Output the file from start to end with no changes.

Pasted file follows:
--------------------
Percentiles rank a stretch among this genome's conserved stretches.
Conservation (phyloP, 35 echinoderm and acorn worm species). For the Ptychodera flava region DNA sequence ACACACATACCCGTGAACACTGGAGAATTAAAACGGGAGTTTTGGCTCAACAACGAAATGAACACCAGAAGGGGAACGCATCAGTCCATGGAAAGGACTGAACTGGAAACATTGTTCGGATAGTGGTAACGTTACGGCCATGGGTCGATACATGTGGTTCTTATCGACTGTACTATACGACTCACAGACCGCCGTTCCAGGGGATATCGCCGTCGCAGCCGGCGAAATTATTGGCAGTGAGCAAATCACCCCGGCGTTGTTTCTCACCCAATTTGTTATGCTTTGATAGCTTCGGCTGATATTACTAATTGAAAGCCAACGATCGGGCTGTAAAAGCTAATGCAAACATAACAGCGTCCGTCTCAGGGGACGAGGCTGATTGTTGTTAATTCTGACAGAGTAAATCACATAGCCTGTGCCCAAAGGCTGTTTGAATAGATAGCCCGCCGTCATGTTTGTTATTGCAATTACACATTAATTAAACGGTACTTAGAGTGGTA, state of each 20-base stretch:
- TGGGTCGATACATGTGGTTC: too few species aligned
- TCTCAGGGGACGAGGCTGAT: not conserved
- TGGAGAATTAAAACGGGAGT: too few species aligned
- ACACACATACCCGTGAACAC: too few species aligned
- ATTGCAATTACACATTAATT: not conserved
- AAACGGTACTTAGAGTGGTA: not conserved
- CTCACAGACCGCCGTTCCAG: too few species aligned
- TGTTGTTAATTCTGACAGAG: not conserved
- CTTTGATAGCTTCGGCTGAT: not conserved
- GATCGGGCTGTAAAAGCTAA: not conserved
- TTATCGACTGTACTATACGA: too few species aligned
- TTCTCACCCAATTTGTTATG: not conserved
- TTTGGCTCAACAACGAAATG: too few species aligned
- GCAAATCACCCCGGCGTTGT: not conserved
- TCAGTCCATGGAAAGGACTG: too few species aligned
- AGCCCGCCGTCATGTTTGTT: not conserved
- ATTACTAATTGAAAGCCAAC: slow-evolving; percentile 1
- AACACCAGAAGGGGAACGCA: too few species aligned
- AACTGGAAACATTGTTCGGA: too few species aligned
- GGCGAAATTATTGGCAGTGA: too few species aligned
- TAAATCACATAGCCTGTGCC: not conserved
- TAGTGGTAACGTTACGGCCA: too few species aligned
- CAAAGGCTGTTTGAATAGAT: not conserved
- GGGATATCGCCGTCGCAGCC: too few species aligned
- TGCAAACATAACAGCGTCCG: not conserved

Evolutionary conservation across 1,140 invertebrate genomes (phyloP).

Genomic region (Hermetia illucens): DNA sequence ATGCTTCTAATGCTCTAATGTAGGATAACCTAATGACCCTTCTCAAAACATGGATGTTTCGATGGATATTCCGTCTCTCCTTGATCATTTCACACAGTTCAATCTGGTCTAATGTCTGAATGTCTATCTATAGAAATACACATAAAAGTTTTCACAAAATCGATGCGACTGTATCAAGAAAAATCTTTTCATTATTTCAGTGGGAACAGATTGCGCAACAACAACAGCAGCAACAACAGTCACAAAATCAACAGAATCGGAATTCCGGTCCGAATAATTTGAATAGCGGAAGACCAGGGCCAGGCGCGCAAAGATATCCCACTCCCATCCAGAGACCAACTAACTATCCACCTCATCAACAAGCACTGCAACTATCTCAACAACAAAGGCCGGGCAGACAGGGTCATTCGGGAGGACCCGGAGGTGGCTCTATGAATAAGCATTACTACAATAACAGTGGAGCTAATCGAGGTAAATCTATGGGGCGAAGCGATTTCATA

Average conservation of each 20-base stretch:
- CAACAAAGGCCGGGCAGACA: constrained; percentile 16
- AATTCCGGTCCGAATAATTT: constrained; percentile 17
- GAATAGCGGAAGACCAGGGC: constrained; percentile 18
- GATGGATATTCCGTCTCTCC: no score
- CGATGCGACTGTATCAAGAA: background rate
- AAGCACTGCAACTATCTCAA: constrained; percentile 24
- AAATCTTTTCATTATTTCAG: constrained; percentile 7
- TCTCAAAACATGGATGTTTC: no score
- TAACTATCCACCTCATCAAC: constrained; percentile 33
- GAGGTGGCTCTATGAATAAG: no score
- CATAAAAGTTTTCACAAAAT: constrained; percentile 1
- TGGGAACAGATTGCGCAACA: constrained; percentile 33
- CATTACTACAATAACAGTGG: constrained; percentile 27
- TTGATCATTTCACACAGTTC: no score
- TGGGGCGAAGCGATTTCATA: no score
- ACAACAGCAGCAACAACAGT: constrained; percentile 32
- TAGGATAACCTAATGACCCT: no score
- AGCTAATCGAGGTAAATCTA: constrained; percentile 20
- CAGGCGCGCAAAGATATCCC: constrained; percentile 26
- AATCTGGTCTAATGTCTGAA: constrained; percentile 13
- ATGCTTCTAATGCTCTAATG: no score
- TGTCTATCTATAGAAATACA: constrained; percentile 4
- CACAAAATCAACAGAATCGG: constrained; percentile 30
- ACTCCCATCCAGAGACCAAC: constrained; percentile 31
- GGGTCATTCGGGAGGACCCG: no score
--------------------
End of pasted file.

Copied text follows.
Percentiles rank a stretch among this genome's conserved stretches.
Conservation (phyloP, 35 echinoderm and acorn worm species). For the Ptychodera flava region DNA sequence ACACACATACCCGTGAACACTGGAGAATTAAAACGGGAGTTTTGGCTCAACAACGAAATGAACACCAGAAGGGGAACGCATCAGTCCATGGAAAGGACTGAACTGGAAACATTGTTCGGATAGTGGTAACGTTACGGCCATGGGTCGATACATGTGGTTCTTATCGACTGTACTATACGACTCACAGACCGCCGTTCCAGGGGATATCGCCGTCGCAGCCGGCGAAATTATTGGCAGTGAGCAAATCACCCCGGCGTTGTTTCTCACCCAATTTGTTATGCTTTGATAGCTTCGGCTGATATTACTAATTGAAAGCCAACGATCGGGCTGTAAAAGCTAATGCAAACATAACAGCGTCCGTCTCAGGGGACGAGGCTGATTGTTGTTAATTCTGACAGAGTAAATCACATAGCCTGTGCCCAAAGGCTGTTTGAATAGATAGCCCGCCGTCATGTTTGTTATTGCAATTACACATTAATTAAACGGTACTTAGAGTGGTA, state of each 20-base stretch:
- TGGGTCGATACATGTGGTTC: too few species aligned
- TCTCAGGGGACGAGGCTGAT: not conserved
- TGGAGAATTAAAACGGGAGT: too few species aligned
- ACACACATACCCGTGAACAC: too few species aligned
- ATTGCAATTACACATTAATT: not conserved
- AAACGGTACTTAGAGTGGTA: not conserved
- CTCACAGACCGCCGTTCCAG: too few species aligned
- TGTTGTTAATTCTGACAGAG: not conserved
- CTTTGATAGCTTCGGCTGAT: not conserved
- GATCGGGCTGTAAAAGCTAA: not conserved
- TTATCGACTGTACTATACGA: too few species aligned
- TTCTCACCCAATTTGTTATG: not conserved
- TTTGGCTCAACAACGAAATG: too few species aligned
- GCAAATCACCCCGGCGTTGT: not conserved
- TCAGTCCATGGAAAGGACTG: too few species aligned
- AGCCCGCCGTCATGTTTGTT: not conserved
- ATTACTAATTGAAAGCCAAC: slow-evolving; percentile 1
- AACACCAGAAGGGGAACGCA: too few species aligned
- AACTGGAAACATTGTTCGGA: too few species aligned
- GGCGAAATTATTGGCAGTGA: too few species aligned
- TAAATCACATAGCCTGTGCC: not conserved
- TAGTGGTAACGTTACGGCCA: too few species aligned
- CAAAGGCTGTTTGAATAGAT: not conserved
- GGGATATCGCCGTCGCAGCC: too few species aligned
- TGCAAACATAACAGCGTCCG: not conserved

Evolutionary conservation across 1,140 invertebrate genomes (phyloP).

Genomic region (Hermetia illucens): DNA sequence ATGCTTCTAATGCTCTAATGTAGGATAACCTAATGACCCTTCTCAAAACATGGATGTTTCGATGGATATTCCGTCTCTCCTTGATCATTTCACACAGTTCAATCTGGTCTAATGTCTGAATGTCTATCTATAGAAATACACATAAAAGTTTTCACAAAATCGATGCGACTGTATCAAGAAAAATCTTTTCATTATTTCAGTGGGAACAGATTGCGCAACAACAACAGCAGCAACAACAGTCACAAAATCAACAGAATCGGAATTCCGGTCCGAATAATTTGAATAGCGGAAGACCAGGGCCAGGCGCGCAAAGATATCCCACTCCCATCCAGAGACCAACTAACTATCCACCTCATCAACAAGCACTGCAACTATCTCAACAACAAAGGCCGGGCAGACAGGGTCATTCGGGAGGACCCGGAGGTGGCTCTATGAATAAGCATTACTACAATAACAGTGGAGCTAATCGAGGTAAATCTATGGGGCGAAGCGATTTCATA

Average conservation of each 20-base stretch:
- CAACAAAGGCCGGGCAGACA: constrained; percentile 16
- AATTCCGGTCCGAATAATTT: constrained; percentile 17
- GAATAGCGGAAGACCAGGGC: constrained; percentile 18
- GATGGATATTCCGTCTCTCC: no score
- CGATGCGACTGTATCAAGAA: background rate
- AAGCACTGCAACTATCTCAA: constrained; percentile 24
- AAATCTTTTCATTATTTCAG: constrained; percentile 7
- TCTCAAAACATGGATGTTTC: no score
- TAACTATCCACCTCATCAAC: constrained; percentile 33
- GAGGTGGCTCTATGAATAAG: no score
- CATAAAAGTTTTCACAAAAT: constrained; percentile 1
- TGGGAACAGATTGCGCAACA: constrained; percentile 33
- CATTACTACAATAACAGTGG: constrained; percentile 27
- TTGATCATTTCACACAGTTC: no score
- TGGGGCGAAGCGATTTCATA: no score
- ACAACAGCAGCAACAACAGT: constrained; percentile 32
- TAGGATAACCTAATGACCCT: no score
- AGCTAATCGAGGTAAATCTA: constrained; percentile 20
- CAGGCGCGCAAAGATATCCC: constrained; percentile 26
- AATCTGGTCTAATGTCTGAA: constrained; percentile 13
- ATGCTTCTAATGCTCTAATG: no score
- TGTCTATCTATAGAAATACA: constrained; percentile 4
- CACAAAATCAACAGAATCGG: constrained; percentile 30
- ACTCCCATCCAGAGACCAAC: constrained; percentile 31
- GGGTCATTCGGGAGGACCCG: no score